One of the few unhyped wonders of Texas, Guadalupe Mountains National Park covers the rugged peaks that rise along the New Mexico border, 110 miles east of El Paso. Formed as part of the same Capitan Reef of 250 million-year-old limestone as the great caverns of Carlsbad, the Guadalupe Mountains, a cool contrast to the surrounding desert, rise in sheer faces more than 2,000 feet above the desert floor and offer the chance to experience many different and contrasting ecosystems side by side, within easy reach of the highway.

Even if you’re not prepared to do any serious hiking—which is the best way to experience the grandeur of the park or to see signs of the abundant wildlife (including mountain lions)—the quickest way to get a feel for the Guadalupes is to walk the half-mile nature trail that runs between the main visitor center (915/828-3251, daily, $5 park entry fee) and the remains of a Butterfield stagecoach station, passing well-signed specimens of all the major desert flora. If you have more time, head to McKittrick Canyon, off US-62/180 in the northeast corner of the park. From the ranger station at the end of the road, a well-marked, well-maintained, and generally flat trail winds along a stream, through a green landscape that changes gradually from the cacti of the Chihuahuan Desert to the oaks, madrones, and maples of the inner canyon. Rated by many as the most beautiful spot in Texas, it is best in spring, when the desert wildflowers bloom, or in autumn, when the big-leaf maple hardwoods turn color.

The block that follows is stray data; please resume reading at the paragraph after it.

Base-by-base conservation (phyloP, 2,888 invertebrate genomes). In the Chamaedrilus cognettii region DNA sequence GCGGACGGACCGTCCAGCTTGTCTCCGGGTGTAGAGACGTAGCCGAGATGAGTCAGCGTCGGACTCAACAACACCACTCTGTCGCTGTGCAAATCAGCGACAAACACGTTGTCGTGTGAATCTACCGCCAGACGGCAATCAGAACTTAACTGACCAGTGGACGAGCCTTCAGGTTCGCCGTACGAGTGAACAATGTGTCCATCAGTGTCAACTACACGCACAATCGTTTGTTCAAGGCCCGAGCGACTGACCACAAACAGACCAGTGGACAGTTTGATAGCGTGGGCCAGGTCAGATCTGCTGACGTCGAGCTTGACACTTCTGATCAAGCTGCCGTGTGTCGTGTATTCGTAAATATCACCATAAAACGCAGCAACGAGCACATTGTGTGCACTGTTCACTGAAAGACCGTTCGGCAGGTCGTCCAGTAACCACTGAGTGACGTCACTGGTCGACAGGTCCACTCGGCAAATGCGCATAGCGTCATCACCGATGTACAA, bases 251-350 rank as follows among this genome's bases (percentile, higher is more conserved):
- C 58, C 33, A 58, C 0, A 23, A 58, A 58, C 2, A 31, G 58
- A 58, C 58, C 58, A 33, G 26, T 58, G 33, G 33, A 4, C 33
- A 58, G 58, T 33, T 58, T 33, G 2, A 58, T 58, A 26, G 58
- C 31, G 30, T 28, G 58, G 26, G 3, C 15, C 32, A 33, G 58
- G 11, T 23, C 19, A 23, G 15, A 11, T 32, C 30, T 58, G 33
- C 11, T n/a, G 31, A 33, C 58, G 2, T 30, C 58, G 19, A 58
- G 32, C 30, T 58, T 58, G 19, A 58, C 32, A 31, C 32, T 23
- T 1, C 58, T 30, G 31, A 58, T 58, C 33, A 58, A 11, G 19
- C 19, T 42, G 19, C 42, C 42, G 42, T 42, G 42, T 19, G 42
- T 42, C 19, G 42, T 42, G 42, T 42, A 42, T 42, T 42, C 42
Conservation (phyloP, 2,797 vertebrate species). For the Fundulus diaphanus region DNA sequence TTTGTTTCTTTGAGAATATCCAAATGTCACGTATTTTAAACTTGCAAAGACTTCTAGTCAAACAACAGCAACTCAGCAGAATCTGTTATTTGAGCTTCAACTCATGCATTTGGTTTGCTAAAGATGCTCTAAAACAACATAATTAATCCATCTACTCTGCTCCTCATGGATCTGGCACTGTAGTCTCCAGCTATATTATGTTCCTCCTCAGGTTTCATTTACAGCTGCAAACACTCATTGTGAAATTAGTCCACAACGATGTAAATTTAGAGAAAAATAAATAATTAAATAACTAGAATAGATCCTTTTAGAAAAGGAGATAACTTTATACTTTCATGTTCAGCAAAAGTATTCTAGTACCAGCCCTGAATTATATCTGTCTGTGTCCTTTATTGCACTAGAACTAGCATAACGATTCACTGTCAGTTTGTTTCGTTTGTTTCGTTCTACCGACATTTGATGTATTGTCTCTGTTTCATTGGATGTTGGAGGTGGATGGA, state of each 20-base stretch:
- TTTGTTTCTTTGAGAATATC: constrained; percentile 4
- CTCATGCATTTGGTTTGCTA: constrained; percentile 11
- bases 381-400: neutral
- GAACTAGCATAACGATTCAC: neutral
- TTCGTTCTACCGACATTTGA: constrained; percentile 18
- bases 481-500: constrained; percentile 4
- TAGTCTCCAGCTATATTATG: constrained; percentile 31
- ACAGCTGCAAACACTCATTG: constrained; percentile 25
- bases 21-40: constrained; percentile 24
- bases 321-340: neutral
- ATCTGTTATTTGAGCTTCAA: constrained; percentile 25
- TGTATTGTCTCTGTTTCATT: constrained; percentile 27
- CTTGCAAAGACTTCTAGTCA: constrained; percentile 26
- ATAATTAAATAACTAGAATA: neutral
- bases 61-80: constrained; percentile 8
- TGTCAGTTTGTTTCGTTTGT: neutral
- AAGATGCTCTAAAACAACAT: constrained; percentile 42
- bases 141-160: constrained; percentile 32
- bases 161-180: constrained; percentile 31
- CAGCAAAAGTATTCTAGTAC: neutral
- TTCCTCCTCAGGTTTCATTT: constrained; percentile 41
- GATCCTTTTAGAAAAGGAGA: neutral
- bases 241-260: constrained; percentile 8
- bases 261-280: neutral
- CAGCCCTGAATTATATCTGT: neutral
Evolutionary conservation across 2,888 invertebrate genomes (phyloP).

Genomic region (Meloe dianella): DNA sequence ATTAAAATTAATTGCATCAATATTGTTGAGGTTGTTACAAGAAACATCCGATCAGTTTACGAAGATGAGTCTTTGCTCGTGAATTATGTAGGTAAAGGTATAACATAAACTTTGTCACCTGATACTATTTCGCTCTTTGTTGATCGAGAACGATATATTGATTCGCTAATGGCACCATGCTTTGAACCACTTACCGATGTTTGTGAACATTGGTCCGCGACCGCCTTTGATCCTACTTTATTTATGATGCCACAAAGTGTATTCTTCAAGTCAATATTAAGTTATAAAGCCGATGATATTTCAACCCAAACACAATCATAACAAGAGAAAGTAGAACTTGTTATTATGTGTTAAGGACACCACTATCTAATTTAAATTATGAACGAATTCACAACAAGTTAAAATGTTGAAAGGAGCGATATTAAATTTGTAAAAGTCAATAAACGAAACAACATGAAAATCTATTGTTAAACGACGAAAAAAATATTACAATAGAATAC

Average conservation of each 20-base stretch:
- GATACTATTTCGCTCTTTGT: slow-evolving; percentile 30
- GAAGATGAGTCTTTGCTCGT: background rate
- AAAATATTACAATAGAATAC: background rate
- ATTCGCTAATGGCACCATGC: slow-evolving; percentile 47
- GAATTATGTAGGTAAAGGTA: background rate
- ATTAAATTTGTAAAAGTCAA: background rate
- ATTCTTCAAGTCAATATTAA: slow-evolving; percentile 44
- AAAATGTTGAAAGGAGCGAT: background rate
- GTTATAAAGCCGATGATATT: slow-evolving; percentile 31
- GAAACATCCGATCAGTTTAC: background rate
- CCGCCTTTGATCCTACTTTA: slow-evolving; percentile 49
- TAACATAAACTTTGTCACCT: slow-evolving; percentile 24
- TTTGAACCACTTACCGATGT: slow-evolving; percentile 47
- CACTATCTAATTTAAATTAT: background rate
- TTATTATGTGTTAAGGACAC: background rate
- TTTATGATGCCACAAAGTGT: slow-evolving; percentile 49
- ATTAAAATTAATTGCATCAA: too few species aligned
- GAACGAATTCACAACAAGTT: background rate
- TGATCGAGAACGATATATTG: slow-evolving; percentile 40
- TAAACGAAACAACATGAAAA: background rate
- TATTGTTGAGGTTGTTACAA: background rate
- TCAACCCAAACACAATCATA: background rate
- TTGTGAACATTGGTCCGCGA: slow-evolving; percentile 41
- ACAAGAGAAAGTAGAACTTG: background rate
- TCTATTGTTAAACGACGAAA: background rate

If you’re feeling fit, climb Guadalupe Peak, at 8,750 feet the highest point in Texas, via a steep 8.4-mile round-trip trail from the main visitors center. Be aware that the change in elevation makes the mountains subject to serious weather, with great booming thunderstorms in late summer.

Camping is available on a first-come, first-served basis at Pine Springs Campground, near the main visitors center, and at numerous sites in the backcountry.